Volume 11 | Issue 2 | Year 2008

Buzz words like “advanced manufacturing” and “next generation manufacturing” often find their way into the lexicon of economic development professionals as they try to differentiate their region, or their organization, in hopes of expanding an existing business or attracting a new business to the area.
In an 18-county region in Northeast Wisconsin, generally known for the Green Bay Packers and cheese production, a regional economic development group called New North, Inc. is working to develop market opportunities surrounding manufacturing while establishing a brand identity with which to market and promote the region.

NEW AND NOTEWORTHY
The New North, as the region is now known, is best known for manufacturing and agriculture. “Manufacturing is certainly the lifeblood of our economy,” said Ann Franz of Northeast Wisconsin Technical College and the NEW Manufacturing Alliance. “Nearly one out of every four jobs in our region is tied to some type of manufacturing,” compared to the national average of 12 percent. The NEW Manufacturing Alliance works with educational institutions, workforce development boards, chambers of commerce, and state organizations to promote manufacturing in the region.

In the New North region, there are over 2,000 manufacturers, employing over 141,000 people. Many of the manufacturing companies in the region employ fewer than 100 people, while still being able to compete nationally or even internationally in the market.

One of the differentiating factors about manufacturing here is the wide representation of industries and sectors that fall under the umbrella of manufacturing. When you look at other regions of the country, they often have all their eggs in one basket and are heavily tied to one specific manufacturing sector. Detroit is a great example with its focus on the automotive industry.

WINDS OF PROGRESS
New North, Inc. has focused on promoting the region as a central supply chain cluster supporting the growing wind energy industry. This effort essentially re-defines the region’s diverse range of manufacturing capacities to meet the production needs of wind turbine manufacturers. This market is growing rapidly in North America and is currently constrained in that growth by a lack of several critical production components. Given the extensive range of manufacturing capacities that are in the New North, our supply chain cluster has been positioned to support nearly 100 percent of the component-production needs of the wind turbine market in North America. It’s a strong response to a market demand that highlights the diversity of the region’s manufacturing prowess.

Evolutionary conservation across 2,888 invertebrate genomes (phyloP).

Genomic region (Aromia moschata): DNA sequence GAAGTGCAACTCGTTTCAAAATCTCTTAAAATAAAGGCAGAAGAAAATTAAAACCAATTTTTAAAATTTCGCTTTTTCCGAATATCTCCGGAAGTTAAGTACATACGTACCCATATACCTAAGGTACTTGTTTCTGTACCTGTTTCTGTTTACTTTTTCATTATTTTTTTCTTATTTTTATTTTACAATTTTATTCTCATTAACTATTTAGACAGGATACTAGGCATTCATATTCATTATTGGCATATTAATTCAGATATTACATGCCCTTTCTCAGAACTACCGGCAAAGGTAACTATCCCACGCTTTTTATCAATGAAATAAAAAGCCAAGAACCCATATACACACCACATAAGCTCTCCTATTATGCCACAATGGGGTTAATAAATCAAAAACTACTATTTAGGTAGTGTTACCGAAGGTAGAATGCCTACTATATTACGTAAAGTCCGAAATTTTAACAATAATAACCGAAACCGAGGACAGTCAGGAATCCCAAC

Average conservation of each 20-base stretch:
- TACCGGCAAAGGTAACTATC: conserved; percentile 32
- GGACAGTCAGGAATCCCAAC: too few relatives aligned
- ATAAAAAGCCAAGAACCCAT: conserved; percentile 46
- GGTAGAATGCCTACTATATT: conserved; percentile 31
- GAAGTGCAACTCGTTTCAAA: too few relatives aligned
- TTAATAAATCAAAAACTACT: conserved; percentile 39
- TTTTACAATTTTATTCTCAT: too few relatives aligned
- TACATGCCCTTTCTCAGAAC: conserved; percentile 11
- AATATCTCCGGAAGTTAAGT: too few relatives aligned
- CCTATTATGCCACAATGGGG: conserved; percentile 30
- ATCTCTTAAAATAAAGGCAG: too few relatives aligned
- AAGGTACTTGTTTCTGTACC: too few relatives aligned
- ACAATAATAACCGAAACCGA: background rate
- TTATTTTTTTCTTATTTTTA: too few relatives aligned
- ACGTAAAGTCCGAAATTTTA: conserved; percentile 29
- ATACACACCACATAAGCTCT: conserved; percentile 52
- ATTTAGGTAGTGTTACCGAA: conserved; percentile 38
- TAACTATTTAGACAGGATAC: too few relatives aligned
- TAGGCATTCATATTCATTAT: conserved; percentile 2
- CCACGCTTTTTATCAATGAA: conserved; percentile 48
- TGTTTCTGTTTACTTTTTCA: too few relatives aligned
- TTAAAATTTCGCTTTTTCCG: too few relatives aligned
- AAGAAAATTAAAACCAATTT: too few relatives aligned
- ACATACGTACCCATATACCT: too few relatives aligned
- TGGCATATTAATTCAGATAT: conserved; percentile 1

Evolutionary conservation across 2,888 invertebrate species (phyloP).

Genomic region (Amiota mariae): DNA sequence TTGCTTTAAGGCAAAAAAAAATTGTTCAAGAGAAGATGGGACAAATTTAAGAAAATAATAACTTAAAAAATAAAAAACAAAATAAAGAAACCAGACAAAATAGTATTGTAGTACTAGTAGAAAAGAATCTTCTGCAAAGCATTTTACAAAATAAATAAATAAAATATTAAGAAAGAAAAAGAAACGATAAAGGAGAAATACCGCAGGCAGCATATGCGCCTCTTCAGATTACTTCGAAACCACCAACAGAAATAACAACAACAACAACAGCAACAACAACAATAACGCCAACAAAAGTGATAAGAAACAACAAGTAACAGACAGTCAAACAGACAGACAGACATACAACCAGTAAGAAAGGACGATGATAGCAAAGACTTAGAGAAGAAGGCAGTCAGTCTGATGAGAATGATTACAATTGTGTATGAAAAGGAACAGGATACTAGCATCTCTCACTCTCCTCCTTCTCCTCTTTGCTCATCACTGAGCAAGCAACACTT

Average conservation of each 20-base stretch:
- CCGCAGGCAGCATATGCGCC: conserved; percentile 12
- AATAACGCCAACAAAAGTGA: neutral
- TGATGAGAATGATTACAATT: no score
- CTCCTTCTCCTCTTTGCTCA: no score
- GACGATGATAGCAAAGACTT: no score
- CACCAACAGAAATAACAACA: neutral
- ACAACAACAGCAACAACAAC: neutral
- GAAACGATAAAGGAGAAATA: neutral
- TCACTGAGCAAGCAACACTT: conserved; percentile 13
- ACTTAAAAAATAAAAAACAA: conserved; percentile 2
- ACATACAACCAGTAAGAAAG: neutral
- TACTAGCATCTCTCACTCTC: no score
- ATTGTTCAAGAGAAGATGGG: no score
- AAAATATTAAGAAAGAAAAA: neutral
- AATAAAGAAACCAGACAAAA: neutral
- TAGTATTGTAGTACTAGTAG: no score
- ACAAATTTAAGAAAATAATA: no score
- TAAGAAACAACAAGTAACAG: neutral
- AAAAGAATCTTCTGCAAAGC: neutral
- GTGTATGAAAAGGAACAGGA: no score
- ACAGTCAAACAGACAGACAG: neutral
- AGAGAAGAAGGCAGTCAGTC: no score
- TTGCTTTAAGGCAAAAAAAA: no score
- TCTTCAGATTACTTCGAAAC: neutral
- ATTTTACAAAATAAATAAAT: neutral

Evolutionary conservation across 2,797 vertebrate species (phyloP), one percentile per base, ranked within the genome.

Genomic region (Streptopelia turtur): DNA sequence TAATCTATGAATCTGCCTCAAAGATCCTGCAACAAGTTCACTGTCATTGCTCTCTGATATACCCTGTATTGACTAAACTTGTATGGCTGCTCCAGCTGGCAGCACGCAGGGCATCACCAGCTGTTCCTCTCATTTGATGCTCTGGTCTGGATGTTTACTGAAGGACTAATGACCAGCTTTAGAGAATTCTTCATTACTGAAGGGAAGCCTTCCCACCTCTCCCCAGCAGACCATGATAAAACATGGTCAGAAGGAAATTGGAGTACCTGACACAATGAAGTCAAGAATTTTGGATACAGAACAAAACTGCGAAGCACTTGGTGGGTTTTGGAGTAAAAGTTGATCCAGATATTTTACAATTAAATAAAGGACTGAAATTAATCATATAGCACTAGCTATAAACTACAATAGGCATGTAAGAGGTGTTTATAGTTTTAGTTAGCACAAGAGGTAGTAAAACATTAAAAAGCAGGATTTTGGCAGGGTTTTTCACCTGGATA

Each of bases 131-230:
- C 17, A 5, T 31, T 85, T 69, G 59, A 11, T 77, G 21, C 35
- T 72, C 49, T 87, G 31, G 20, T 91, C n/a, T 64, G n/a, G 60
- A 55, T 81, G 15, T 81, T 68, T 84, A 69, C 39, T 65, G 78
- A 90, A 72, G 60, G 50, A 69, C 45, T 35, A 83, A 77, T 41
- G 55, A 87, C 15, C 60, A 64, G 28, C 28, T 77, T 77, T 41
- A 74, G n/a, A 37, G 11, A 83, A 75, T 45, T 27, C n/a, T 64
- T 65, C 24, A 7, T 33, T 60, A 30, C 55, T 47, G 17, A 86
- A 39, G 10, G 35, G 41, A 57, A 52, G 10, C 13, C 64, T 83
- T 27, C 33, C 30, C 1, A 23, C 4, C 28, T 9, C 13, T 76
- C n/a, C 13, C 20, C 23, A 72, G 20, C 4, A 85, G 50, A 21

Local market knowledge also allows for strong connectivity between wind developers, equipment manufacturers, and distributors. In addition to the manufacturing ability of the region, nearly all of Wisconsin’s existing wind projects are located in the New North. The state’s largest wind power plant – the Blue Sky Green Field Project, which will consist of 88 turbines and produce an estimated 200 MW of power – is being planned for construction in the New North county of Fond du Lac.

The region also has a strong transport network. Characteristic of the region’s resource base is an historic strength in logistics and attending investments in transportation infrastructure including: the Lake Michigan Port-St. Lawrence Seaway, a strong rail and highway network. The New North’s road infrastructure affords easy access to the west, and is very minimally limited by seasonal weight restrictions. However, due to difficulty in transporting increasingly large wind turbines over roads, Great Lakes transport is quickly becoming a differentiating advantage of the New North’s transportation profile.

Though the Port of Green Bay has experienced a slight downturn in shipping volume in recent months, it has a strong long term history of commercial activity. Posting a dramatic increase in international tonnage has earned the Port of Green Bay and its K&K Warehousing Inc. terminal the prestigious Robert J. Lewis Pacesetter Award, given by the St. Lawrence Seaway Development Corporation. “Waterway transportation is a unique complement to industry sectors like the wind energy component market,” said Murphy.

One of the keys to the growth of the New North – and specifically the growth of the wind energy sector – is the role that two-year, four-year, and technical colleges play.

Workforce training is a focal point of the region’s four technical colleges. All are actively engaged in developing partnerships with business and industry in designing and executing customized labor solutions tied specifically to targeted industry clusters.

Lakeshore Technical College’s Electro-Mechanical Wind System Technician Program, along with the college’s commitment to creating innovative approaches to meeting the labor needs of the wind energy industry, resulted in the Interstate Renewable Energy Commission recognizing the Program in 2005 with its Innovation Award.

The University of Wisconsin also offers Engineering and Technology R & D Services to businesses in a number of disciplines that use wind turbine technology. Examples of services include powertrain control, mechanical design, experimental mechanics and mechanical control, structural dynamic, and wind tunnel testing.

With all of this activity the New North has become a vital, economic region, ready to become even more important as the 21st century progresses.

Jerry Murphy is Executive Director of New North, Inc. For information visit www.thenewnorth.com.